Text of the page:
BlackRock signaled a new era for sustainable investing last week that NZ fund managers must catch up with, according to John Berry, co-founder of Pathfinder.
In letters to clients and industry leaders last week, the almost US$7 trillion BlackRock laid out a major shift to sustainable investing principles across its product range. Among a raft of other changes, the US firm headed by Larry Fink vowed to sell down debt and equity of coal miners (with a 25 per cent of entity income threshold) across its discretionary active management products by the middle of this year.
As well, BlackRock says it plans to beef up business-wide sustainable investment measures and double the number of passive exchange-traded funds (ETFs) linked to environmental, social and governance (ESG) factors.
“[The BlackRock move] sends an important message to the market that sustainability is taken seriously by the world’s largest asset manager,” Berry said. “It’s further evidence that issues like climate change are influencing real investment decisions now.”
However, he said the NZ fund industry was generally behind global best practice on integrating sustainable principles into investment processes.
Pathfinder rebranded under a sustainable investment banner in 2017 before launching an ‘ethical’ KiwiSaver scheme – dubbed CareSaver – last year.
While NZ has been one of the fastest-growing jurisdictions in the uptake of ESG-aware investing, according to the Responsible Investment Association of Australasia, Berry said the BlackRock announcement reinforced why local fund managers should do more, particularly in addressing climate change risk in their portfolios.
“It’s not just about divesting from thermal coal firms – which many NZ managers do – but about assessing the carbon intensity of all portfolio holdings in every sector relative to peers,” he said.
Berry said CareSaver excludes fossil fuel investments while increasing exposure to sustainable energy businesses.
But the broader NZ finance and investment industry is moving ahead with the climate change debate. Last November, for example, the Sustainable Finance Forum (SFF) published wide-ranging proposals on climate change that covered managed funds and KiwiSaver. In December, too, broking house Forsyth Barr released ‘The Carbon Report’ detailing how the climate change investment trend could impact NZX firms.
A raft of NZ managers including AMP Capital, Mercer and Russell Investments have introduced fossil fuel screens and/or stand-alone low-carbon products.
BlackRock, though, has considerably raised the stakes. In addition to some divestment, integrating ESG and increasing supply of sustainable ETFs, the global manager says it will ramp up pressure on underlying portfolio companies (bonds and equities) to meet sustainability standards.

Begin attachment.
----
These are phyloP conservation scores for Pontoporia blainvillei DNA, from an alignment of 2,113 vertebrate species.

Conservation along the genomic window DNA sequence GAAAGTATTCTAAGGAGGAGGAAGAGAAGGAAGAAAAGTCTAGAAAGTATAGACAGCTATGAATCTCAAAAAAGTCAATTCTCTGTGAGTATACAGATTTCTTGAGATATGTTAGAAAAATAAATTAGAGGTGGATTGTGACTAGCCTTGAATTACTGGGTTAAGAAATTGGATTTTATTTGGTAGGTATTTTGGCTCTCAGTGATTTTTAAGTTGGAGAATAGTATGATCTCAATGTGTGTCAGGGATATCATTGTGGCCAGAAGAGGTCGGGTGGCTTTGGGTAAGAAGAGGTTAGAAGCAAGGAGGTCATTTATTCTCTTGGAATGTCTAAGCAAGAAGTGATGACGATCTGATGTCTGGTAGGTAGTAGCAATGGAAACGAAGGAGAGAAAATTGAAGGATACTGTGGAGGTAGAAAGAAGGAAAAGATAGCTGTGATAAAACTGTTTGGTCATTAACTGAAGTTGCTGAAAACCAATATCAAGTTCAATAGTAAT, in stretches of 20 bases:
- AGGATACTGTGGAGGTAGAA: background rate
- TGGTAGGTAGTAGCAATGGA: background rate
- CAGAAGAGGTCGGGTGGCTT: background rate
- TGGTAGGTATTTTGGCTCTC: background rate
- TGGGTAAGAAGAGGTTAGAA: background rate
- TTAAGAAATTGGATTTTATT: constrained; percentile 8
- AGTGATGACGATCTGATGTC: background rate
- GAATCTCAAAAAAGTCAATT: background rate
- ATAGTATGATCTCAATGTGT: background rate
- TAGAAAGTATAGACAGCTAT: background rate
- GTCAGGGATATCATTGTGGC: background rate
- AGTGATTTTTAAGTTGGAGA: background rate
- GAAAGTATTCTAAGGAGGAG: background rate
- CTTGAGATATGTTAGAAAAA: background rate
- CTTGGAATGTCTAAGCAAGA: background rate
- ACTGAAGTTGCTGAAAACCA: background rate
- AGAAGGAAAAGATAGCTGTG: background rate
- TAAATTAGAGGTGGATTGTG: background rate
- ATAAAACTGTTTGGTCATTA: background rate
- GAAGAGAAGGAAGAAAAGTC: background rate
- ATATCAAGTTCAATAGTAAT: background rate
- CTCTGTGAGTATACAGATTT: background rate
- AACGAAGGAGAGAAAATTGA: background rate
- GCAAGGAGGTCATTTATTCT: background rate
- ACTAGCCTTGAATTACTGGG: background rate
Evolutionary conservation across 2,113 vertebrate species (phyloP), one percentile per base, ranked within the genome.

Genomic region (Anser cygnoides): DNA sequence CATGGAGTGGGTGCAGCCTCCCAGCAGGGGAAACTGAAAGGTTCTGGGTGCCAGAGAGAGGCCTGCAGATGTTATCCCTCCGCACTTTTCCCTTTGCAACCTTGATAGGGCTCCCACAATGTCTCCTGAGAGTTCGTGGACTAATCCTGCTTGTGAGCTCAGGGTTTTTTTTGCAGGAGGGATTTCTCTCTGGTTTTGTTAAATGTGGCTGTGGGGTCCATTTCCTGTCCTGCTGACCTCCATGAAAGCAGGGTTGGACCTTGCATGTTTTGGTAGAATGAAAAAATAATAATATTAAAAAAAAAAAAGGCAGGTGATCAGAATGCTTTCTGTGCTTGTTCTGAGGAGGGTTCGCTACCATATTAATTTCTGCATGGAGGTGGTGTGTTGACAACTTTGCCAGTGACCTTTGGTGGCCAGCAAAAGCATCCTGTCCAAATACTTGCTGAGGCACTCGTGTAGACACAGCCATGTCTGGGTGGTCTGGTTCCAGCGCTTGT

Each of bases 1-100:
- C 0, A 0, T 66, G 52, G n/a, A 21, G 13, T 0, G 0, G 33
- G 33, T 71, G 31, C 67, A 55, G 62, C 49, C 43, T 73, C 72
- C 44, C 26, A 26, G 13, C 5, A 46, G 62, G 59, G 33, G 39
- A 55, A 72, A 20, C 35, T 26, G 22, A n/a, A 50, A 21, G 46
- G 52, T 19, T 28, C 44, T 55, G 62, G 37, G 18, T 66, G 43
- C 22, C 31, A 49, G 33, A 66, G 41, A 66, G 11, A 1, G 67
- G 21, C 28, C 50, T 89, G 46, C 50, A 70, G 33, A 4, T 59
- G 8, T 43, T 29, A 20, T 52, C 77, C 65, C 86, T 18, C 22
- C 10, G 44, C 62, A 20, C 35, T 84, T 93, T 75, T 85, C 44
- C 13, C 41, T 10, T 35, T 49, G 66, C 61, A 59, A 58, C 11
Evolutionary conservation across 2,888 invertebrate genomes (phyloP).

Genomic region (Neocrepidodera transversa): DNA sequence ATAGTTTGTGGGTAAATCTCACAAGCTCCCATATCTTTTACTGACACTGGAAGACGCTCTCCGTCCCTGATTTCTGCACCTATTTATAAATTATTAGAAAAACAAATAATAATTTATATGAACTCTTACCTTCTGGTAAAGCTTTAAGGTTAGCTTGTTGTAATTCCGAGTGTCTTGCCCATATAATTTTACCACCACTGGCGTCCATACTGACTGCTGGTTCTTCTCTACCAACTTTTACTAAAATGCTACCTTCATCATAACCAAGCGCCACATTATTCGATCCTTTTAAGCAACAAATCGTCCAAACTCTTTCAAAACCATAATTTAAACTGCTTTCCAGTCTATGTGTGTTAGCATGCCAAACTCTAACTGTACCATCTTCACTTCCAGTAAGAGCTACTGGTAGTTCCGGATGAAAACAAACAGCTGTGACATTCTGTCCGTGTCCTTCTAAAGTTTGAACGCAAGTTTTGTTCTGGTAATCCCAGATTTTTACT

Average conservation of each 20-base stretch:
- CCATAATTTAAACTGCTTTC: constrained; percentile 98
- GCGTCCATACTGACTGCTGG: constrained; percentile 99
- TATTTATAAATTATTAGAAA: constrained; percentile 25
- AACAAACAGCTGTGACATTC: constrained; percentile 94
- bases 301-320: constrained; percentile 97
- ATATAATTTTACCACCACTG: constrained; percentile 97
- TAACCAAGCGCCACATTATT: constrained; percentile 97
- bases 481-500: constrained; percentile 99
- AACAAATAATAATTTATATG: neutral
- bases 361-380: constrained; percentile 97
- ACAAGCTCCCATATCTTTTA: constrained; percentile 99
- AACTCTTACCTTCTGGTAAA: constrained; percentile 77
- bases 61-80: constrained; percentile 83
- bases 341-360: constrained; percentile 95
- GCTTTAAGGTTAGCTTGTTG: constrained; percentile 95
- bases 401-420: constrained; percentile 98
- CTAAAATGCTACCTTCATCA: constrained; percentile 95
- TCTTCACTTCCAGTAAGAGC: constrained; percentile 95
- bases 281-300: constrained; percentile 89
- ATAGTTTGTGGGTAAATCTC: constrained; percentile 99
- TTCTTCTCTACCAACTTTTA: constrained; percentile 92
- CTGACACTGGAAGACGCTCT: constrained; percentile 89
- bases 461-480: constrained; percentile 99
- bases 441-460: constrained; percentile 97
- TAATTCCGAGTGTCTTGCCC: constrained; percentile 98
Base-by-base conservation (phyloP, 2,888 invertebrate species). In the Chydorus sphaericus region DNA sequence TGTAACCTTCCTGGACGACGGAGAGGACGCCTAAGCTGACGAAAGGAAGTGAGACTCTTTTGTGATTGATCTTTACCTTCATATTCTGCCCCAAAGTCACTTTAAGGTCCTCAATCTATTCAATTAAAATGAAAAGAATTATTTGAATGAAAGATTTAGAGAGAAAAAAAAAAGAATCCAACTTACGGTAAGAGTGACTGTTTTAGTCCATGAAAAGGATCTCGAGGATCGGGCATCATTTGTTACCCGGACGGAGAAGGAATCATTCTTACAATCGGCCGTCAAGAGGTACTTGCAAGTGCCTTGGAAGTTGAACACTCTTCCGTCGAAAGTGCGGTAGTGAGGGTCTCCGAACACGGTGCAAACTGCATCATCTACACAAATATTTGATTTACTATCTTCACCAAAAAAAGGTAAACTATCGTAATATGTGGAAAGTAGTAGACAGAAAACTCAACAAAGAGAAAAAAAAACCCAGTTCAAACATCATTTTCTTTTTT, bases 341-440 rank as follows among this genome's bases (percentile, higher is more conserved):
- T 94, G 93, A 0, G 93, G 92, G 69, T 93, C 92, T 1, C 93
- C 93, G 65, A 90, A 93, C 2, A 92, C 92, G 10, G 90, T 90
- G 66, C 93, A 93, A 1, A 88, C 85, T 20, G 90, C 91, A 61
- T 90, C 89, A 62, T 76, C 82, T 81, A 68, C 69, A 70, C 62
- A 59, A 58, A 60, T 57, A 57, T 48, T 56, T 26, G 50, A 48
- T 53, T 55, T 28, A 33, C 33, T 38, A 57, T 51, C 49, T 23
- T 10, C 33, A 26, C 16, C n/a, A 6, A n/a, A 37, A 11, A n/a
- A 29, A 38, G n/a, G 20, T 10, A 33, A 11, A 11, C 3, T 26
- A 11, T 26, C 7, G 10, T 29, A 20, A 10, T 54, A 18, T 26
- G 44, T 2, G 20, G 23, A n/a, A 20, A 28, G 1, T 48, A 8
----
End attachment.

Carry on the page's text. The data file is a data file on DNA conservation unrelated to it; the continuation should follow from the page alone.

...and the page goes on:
Furthermore, the managed funds giant will back more collaborative industry initiatives (such as signing on to the Carbon Action 100+ group in January), include ESG “at the heart” of its famous risk analytics platform Aladdin and roll out an ‘impact investment’ suite later this year.
Despite the sustainable product overhaul, the majority of BlackRock assets remain in vanilla index-linked ETFs and unlisted funds. According to Bloomberg, investors have plonked about US$90 billion in BlackRock ESG-themed passive products, which the manager targeting a more than 10-fold increase to US$1 trillion over the next decade.
The manager says it will work with index providers to “expand and improve” sustainable benchmarks but market cap related indices – which by definition hold all underlying securities – are likely to dominate for some time.
Ben Trollip, Melville Jessup Weaver (MJW) principal, said passive investors would have to accept higher costs for ESG-style index products.
“ESG investing doesn’t come for free,” Trollip said. “There are extra research and implementation expenses compared to market cap passive funds.”
He said if more index funds do divest stocks that could open up opportunities for active managers.
In its letter to clients, BlackRock says: “We recognize that many clients will continue to prefer traditional strategies, particularly in market-cap weighted indexes. We will manage this money consistent with your preferences, as we always have. The choice remains with you.”
Fink says in a separate letter that climate change and other ESG risks would transform finance and investing in the years ahead.
“… because capital markets pull future risk forward, we will see changes in capital allocation more quickly than we see changes to the climate itself,” he says. “In the near future – and sooner than most anticipate – there will be a significant reallocation of capital.”
BlackRock reported net income for the 2019 calendar year of almost US$4.5 billion, up 4 per cent compared to the previous period.